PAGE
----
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GWT AsyncGen is a simple Ant task with no dependencies that you can easily incorporate into your project to take care of the annoyingly unautomated task of generating FooServiceAsync sources for your FooService GWT RemoteService interface definitions.

We're aiming for maximum simplicity here. If you are not free of the burden of manually generating RemoteServiceAsync classes on your project in five minutes, we will feel bad for having failed in our goals.

Get started

Here are the three steps you need to take to achieve GWT RemoteService asynchronous interface generation enlightenment:

  1. Download gwt-asyncgen-1.0.jar and put it in your project somewhere. Or add the com.samskivert:gwt-asyncgen:1.0 dependency to your Maven or Ivy project.

  2. Add the following to your build.xml file:

<target name="genasync" depends="YOUR_COMPILE_TARGET">
  <taskdef name="genasync" classname="com.samskivert.asyncgen.AsyncGenTask"
  <genasync classpathref="YOUR_BUILD_CLASSPATH">
    <fileset dir="${src.dir}" includes="**/*"/>

The all caps items will need to be configured by you and they should be self-explanatory. The thing to note is that your FooService interfaces need to be compiled before you run this task because it loads the classes via reflection to figure out what your service methods are.

  1. Run the task with ant genasync or add it as a dependency to the build target that compiles your GWT code. The task will automatically do nothing if your file is newer than your file, so it's fast and easy to just stick it in as a dependency all the time so that you never even have to think about it.

Why is it awesome?

Because it does some nice things:

  • You can customize the template used to generate source code (see below).
  • It automatically puts the right imports in, and handles generic types and the whole nine yards.
  • It grabs your parameter names from the FooService source and uses those in the generated source instead of argN.
  • It doesn't require Maven, or manually wiring some command line tool into an Ant task, or some IDE, or a barrel of monkeys.
  • If you're not using Ant, you can even run it from the command line (see below).

Customize the template

If you don't like the precise format of the FooServiceAsync files that are generated, you can provide a custom template file very easily. Copy gwt-asyncgen.tmpl wherever you like, modify it to suite your tastes and then simply change your build file to:

<genasync classpathref="YOUR_BUILD_CLASSPATH" template="SOMEWHERE/my-awesome.tmpl">

And it will use your template. Naturally you will need to ensure that all of the parts of the template are still in place or things won't work. A bare minimum template must contain at least the following:

package @PACKAGE@;


public interface @SERVICE@Async

Everything before @METHOD_START@ is the prefix and is used as-is with the tokens replaced.

The text between @METHOD_START@ and @METHOD_END@ is repeated for each interface method (and a blank line is placed between each repeat, sorry you can't change that).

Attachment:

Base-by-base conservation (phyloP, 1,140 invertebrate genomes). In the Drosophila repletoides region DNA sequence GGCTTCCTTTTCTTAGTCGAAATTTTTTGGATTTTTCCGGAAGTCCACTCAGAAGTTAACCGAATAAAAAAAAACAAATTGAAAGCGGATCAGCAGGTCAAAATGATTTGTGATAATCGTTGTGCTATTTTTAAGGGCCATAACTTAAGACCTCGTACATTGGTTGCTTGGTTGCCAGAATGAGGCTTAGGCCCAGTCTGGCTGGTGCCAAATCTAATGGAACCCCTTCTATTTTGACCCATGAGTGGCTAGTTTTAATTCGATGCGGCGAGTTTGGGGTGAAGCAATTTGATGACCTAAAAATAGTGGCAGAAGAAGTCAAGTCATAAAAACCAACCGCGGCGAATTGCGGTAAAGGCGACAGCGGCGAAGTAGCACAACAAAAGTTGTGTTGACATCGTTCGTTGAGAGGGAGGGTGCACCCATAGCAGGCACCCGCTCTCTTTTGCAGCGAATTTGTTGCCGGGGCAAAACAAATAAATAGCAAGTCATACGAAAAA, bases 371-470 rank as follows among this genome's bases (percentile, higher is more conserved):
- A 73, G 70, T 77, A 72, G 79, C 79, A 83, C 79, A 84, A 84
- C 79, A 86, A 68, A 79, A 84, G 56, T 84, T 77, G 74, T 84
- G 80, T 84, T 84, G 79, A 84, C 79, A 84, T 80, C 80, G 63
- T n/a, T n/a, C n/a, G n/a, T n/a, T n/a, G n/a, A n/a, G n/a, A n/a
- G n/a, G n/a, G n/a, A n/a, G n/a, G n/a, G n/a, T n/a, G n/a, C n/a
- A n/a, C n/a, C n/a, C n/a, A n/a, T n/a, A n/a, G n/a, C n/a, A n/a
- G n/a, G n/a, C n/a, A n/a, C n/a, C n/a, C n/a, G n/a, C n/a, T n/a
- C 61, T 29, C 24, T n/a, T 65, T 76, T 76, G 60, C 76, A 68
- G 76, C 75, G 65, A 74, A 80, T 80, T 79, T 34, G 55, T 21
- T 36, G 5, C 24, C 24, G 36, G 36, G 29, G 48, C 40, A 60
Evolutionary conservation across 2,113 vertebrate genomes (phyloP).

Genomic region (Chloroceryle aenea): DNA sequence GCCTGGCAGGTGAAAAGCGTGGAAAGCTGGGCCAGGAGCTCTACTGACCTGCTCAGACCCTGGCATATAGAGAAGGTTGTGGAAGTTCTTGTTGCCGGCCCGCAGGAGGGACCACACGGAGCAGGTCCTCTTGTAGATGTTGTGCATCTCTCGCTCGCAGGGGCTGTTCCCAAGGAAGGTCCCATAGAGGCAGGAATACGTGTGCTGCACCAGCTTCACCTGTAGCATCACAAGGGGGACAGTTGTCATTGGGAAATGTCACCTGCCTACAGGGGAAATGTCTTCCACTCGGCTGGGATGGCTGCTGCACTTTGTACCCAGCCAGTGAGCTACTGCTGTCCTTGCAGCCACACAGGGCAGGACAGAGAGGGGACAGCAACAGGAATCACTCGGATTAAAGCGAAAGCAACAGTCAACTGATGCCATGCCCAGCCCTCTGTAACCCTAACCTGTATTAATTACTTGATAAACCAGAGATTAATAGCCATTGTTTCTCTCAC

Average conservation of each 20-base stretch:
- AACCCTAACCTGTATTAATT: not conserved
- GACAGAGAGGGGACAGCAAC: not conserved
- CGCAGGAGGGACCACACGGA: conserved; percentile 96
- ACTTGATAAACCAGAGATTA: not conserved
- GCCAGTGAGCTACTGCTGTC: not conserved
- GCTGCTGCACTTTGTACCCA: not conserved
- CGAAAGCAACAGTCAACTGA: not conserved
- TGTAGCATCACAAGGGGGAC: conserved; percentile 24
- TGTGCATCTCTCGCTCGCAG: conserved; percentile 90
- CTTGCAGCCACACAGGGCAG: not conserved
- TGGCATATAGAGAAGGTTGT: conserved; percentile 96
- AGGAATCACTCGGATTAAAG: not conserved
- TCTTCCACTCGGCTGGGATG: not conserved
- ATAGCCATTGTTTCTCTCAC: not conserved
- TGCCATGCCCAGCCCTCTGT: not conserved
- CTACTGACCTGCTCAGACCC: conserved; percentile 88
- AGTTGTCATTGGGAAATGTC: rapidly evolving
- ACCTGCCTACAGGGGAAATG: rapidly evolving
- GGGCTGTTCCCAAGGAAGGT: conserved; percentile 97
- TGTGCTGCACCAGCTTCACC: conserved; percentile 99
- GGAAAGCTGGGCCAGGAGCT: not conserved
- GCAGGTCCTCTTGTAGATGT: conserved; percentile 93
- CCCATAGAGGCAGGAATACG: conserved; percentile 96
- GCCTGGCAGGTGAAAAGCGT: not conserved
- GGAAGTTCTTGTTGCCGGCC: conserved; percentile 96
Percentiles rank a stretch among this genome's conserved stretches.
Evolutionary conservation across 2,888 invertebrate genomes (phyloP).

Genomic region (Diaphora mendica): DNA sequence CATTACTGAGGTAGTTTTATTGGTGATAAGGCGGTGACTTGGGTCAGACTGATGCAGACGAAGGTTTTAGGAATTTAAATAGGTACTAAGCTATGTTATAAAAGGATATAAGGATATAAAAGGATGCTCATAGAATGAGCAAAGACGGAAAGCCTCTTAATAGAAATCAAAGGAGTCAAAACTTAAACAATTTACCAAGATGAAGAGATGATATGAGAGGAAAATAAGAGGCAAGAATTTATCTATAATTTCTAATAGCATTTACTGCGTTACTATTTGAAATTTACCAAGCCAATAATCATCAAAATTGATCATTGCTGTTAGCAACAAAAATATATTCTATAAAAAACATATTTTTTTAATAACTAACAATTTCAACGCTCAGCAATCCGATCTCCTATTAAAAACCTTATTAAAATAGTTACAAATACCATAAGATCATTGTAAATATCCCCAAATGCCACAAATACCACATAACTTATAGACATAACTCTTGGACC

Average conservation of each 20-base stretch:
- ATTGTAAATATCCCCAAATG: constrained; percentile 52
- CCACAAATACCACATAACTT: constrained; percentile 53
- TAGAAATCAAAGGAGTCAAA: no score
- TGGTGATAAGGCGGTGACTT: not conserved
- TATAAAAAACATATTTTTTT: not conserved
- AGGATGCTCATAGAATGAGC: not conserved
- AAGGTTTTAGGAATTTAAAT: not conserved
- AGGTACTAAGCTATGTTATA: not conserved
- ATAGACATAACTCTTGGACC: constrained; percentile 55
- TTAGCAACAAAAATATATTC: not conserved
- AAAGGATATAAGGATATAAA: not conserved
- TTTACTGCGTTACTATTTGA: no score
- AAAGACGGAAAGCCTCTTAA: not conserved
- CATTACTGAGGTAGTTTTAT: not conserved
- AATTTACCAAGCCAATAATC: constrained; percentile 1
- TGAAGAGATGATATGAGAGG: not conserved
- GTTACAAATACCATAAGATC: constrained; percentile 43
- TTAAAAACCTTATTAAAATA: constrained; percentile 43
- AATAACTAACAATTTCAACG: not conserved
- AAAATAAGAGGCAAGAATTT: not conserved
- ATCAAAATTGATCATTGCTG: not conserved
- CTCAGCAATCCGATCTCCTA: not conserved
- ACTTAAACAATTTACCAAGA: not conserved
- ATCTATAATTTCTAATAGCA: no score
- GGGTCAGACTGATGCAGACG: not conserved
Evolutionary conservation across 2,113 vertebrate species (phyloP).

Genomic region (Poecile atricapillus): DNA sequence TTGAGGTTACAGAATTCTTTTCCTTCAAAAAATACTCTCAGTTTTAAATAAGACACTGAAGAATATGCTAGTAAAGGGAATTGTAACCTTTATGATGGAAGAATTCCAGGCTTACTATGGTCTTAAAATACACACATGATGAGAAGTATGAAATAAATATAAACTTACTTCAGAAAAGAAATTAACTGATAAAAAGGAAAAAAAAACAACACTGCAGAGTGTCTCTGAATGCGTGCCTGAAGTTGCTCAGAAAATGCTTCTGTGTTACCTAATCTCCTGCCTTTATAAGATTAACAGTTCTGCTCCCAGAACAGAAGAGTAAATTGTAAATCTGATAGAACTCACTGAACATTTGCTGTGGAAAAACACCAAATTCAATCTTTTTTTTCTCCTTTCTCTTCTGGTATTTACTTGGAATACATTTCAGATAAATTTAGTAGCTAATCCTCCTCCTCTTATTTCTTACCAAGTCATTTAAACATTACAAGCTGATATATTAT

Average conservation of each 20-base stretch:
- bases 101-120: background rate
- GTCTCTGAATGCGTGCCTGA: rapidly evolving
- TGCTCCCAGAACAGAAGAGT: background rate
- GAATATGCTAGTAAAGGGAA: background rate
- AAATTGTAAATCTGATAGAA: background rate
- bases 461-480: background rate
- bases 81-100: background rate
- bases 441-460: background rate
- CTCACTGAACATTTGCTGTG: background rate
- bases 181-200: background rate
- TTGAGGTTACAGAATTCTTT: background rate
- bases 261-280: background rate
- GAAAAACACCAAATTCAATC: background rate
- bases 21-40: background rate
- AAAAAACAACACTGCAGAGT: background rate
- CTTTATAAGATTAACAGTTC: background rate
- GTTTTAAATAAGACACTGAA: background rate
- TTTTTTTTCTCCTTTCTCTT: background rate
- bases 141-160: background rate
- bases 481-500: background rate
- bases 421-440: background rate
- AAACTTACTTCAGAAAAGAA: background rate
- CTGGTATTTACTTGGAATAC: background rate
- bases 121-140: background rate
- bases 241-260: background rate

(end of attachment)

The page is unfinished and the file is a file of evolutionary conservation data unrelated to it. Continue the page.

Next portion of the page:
Everything after @METHOD_END@ is the postfix and is used as-is with the tokens replaced as well. The current template doesn't have any tokens there, but if you wanted to use @SERVICE@ down there, you could. You could also use @PACKAGE@ and @IMPORTS@ though I'm not sure why you'd want to do that.

Command-line usage

If you aren't using Ant or anything that can run an Ant task, then you can run !AsyncGen from the command line. It's just a little fiddlier. It will look something like the following:

java \
  -classpath gwt-asyncgen.jar:gwt-user.jar:extra_libs.jar:built_classes \
  com.samskivert.asyncgen.AsyncGenTool \
  -tmpl your_awesome.tmpl \ # this is optional
  src/java/com/whatever/ \
  src/java/com/whatever/ \

You need to provide in place of built_classes the directory where your compiled service files exist. And extra_libs.jar is needed for any library code referenced from your service interfaces. If you only reference your own code (or GWT code) from those interfaces, then you won't need any extra jar files.

Maven Usage

If you are a Maven user, you can still make use of the tool via the magic of the Maven Antrun Plugin. Incorporate the following into your POM:

                <target name="genasync">
                  <taskdef name="genasync" classpath="maven.compile.classpath"
                  <genasync classpathref="maven.compile.classpath">
                    <fileset dir="${}" includes="**/*"/>

Love that boilerplate! Note that the dependency has been marked "optional" because you don't want to propagate it as a transitive dependency. It's something that your project needs only at compile time. Maven has the "runtime" scope for things that are needed at runtime but not compile time, but has no scope for things that are needed at compile time but not runtime.

SBT Usage

If you use SBT, you can easily incorporate the tool into your build using the command line interface. Add the following to your project/plugins.sbt:

libraryDependencies += "com.samskivert" % "gwt-asyncgen" % "1.0"

Then add the following to your build:

  val asyncGen = TaskKey[Unit]("async-gen", "Generates GWT service Async classes")
  private def asyncGenTask =
    (streams, sourceDirectory, classDirectory in Compile, dependencyClasspath in Compile) map {
      (s, sourceDir, classes, depCP) => {
        val cp = (classes +: map(_.toURI.toURL)
        val loader =
        val genner = new com.samskivert.asyncgen.AsyncGenerator(loader, null) {
          override def fail (message :String, cause :Throwable) =
            new RuntimeException(message, cause)
        val sources = (sourceDir ** "*").get
        s.log.debug("Generating async interfaces for: " + sources.mkString(", "))
        sources foreach { genner.processInterface(_) }

  // add to your project settings
  asyncGen <<= asyncGenTask